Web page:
Flooding Rains

Posted by Jenny on Jul 8, 2011 in Snapshot |

The rain was relentless.  For a couple of weeks it had poured out of the sky with only intermittent breaks. Every few days the sun half-heartedly peeked through the clouds for an hour or so.  It was no surprise when on Monday flood warnings for the Bremer and Brisbane River were issued for Wednesday and Thursday.  Over the period of a couple of days and despite previous releases Wivenhoe dam had filled to almost double its capacity.

At 1:30pm Monday 11 January, a freak flash flood swept through  the centre of  Toowoomba (population 128,600) perched on the crest of the Great Dividing Range, roaring through the main street, sweeping cars, trucks, debris and people away.  Some managed to cling to poles, car roofs, and trees; most were rescued but a mother and her young son were not. The wall of water continued eastward, descending down the range and devastating many small hamlets and farms in Lockyer Valley over the next few hours.  The small town of Grantham (population 360) was particularly hard hit when – with no or minimal warning – cars, trucks, houses, boats, small planes and people swept helplessly away leaving only one street of houses standing, many dead and with many still missing.  Overall, the “insland tsunami” took 21 lives and over 100 families were significantly affected by flood waters in Toowoomba, the Lockyer Valley and the Condamine region.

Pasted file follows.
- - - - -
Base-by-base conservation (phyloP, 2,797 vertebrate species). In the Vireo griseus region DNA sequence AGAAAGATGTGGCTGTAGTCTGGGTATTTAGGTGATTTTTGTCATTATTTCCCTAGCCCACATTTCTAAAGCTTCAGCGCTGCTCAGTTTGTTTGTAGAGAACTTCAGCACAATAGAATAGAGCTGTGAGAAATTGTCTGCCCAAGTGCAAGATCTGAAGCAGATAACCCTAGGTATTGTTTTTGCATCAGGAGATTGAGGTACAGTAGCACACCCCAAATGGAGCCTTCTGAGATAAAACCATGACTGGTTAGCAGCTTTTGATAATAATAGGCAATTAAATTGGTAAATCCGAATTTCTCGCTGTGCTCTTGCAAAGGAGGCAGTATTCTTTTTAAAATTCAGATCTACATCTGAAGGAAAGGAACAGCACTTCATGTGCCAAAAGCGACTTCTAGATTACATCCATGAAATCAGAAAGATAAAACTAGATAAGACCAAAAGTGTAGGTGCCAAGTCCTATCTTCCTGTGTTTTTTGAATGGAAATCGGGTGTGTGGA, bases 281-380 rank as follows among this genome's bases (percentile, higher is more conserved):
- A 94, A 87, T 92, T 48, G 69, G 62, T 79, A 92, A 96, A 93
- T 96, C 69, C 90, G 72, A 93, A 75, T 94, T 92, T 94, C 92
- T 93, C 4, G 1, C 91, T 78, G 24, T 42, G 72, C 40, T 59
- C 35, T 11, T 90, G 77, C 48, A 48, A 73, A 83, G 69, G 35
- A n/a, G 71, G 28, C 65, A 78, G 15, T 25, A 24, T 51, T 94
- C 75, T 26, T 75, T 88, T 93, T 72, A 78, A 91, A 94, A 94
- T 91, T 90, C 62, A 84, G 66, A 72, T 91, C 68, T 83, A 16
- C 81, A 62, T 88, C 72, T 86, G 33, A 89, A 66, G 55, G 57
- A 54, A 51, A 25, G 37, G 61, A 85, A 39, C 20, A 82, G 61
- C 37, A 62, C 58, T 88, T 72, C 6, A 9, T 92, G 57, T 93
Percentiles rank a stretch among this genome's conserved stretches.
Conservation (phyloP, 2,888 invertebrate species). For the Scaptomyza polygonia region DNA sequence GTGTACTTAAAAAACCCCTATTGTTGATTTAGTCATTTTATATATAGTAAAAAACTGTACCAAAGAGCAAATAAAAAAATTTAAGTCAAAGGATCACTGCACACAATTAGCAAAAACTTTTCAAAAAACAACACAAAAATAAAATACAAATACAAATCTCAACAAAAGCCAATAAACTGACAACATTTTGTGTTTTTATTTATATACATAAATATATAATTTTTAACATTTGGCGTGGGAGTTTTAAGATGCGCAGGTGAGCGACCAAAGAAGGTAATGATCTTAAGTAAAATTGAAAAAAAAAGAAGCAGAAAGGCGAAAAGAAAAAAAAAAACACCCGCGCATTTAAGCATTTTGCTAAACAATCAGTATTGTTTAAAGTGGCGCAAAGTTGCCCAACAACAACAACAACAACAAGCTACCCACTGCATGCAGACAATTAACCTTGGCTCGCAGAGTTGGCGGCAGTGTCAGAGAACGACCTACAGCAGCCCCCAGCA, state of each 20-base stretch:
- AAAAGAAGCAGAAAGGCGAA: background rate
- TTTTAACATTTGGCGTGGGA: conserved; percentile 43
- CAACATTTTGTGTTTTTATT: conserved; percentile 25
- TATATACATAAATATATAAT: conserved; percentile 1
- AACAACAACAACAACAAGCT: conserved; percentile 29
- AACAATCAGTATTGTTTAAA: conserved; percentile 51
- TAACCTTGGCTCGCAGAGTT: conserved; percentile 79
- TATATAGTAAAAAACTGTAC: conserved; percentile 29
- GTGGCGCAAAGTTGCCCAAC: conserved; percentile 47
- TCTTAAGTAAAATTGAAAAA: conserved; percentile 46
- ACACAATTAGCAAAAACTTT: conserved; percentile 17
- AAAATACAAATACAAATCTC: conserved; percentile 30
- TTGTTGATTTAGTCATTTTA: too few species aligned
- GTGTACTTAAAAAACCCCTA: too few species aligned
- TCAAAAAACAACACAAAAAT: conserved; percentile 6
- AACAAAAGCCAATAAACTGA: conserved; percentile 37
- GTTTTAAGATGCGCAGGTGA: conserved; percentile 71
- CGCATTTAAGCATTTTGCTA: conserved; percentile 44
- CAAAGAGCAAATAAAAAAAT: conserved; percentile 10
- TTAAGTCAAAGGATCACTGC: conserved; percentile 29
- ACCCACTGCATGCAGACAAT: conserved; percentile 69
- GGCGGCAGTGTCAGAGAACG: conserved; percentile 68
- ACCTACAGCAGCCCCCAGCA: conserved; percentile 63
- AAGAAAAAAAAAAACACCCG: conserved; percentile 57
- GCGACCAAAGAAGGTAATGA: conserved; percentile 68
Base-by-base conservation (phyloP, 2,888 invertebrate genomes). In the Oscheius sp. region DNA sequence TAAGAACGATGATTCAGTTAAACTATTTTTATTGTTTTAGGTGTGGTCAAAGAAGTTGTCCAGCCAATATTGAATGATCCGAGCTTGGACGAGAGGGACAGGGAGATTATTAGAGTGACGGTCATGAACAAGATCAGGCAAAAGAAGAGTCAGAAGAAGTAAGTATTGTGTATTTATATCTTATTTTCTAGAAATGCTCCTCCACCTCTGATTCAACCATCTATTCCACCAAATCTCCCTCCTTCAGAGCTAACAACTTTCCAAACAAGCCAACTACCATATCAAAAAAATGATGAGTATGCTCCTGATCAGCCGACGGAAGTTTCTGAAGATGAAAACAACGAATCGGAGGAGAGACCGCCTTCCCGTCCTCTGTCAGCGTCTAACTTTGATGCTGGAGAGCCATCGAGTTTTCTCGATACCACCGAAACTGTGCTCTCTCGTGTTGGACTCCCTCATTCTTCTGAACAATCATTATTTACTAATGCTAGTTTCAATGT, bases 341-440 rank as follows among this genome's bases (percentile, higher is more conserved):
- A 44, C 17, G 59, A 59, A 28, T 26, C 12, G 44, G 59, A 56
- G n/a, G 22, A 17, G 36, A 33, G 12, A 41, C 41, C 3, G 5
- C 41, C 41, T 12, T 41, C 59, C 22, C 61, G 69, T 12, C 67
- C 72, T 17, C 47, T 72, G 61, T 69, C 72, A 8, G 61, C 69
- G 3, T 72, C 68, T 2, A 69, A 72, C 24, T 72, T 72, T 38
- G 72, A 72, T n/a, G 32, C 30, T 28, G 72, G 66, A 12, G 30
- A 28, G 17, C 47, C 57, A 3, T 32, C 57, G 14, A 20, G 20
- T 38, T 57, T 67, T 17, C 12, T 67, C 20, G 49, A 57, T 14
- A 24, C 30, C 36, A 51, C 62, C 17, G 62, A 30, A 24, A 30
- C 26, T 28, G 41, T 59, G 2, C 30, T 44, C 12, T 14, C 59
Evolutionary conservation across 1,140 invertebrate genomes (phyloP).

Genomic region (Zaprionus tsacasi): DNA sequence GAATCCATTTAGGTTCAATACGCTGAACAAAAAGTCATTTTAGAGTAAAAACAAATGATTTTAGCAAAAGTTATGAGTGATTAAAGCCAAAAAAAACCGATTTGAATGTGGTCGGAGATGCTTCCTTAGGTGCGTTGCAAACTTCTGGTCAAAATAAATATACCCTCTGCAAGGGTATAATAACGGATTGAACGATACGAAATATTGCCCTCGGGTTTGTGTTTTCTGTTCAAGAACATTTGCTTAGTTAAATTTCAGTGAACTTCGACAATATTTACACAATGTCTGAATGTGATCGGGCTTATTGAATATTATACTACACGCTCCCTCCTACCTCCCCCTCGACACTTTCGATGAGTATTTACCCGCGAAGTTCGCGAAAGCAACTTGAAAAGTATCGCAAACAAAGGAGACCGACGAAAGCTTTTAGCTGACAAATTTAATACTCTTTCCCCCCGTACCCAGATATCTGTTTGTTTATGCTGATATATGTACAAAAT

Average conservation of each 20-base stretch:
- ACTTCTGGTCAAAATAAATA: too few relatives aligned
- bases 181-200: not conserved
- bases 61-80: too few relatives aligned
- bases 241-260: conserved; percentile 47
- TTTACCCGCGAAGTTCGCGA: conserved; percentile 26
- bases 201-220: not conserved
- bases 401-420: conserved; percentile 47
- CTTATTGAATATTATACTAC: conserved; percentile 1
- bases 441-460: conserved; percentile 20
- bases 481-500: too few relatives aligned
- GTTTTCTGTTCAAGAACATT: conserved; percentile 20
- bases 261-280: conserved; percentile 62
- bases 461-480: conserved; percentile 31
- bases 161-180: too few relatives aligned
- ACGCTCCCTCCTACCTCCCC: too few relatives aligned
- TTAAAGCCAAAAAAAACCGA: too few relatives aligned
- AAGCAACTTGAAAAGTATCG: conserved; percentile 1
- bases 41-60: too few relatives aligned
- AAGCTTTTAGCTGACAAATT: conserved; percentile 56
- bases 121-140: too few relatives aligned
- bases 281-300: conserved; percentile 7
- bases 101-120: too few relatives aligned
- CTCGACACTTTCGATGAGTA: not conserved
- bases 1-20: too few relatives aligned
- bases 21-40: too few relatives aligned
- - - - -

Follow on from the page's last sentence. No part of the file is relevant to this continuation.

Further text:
The combined waters from the Lockyer Valley, necessary flow releases from the Wivenhoe dam and Bremer river and had swollen the Brisbane river into red, muddy, raging torrent.  By Wednesday night a third of Ipswich (population 155,000) was under water as the Bremer overflowed its banks with homes and business flooded and many more cut off by flood water and/or without electricity.  Brisbane (population 2,000,000) was next.  While the waters did not reach the worst case scenario(4.46 m rather than 5.5m),  low lying areas close to the Brisbane River, Breakfast Creek and the Pine river were engulfed in the steady rise of flood waters including much of the Central Business District.  Homes, businesses, the Rocklea markets, the iconic Suncorp Stadium (Lang Park), schools, parks, pools and recreation areas were swamped.  Upstream the Moggil Ferry broke one of its two tow lines threatening to torpedo down the river.  A picturesque floating Restaurant, the River walkway (stretching along the vibrant bank of the river), most of the city’s Ferry cat terminals and platoons as well as many private platoons and boats were submerged, damaged and in many cases swept away. In total over 20,000 thousand homes were inundated,  80,000 homes lost power (and another 30,000 in Ipswich), 35 suburbs affected and at least four suburbs totally cut off for three days.  The Central Business District CBD (or City) was virtually deserted with many skyscrapers flooded, power turned off to a large area and all buses and most trains into the city cancelled.   Startling images of flooded streets, a raging debris choked river, freeways turned into rivers, families and even cows stranded on roofs, individuals navigating in tinnies, canoes and even spas through once quiet leafy suburbs, a frog perched on a swimming snake’s back and a fox on a floating tyre in the midst of swirling waters flooded the TV and computer screens of a stunned nation.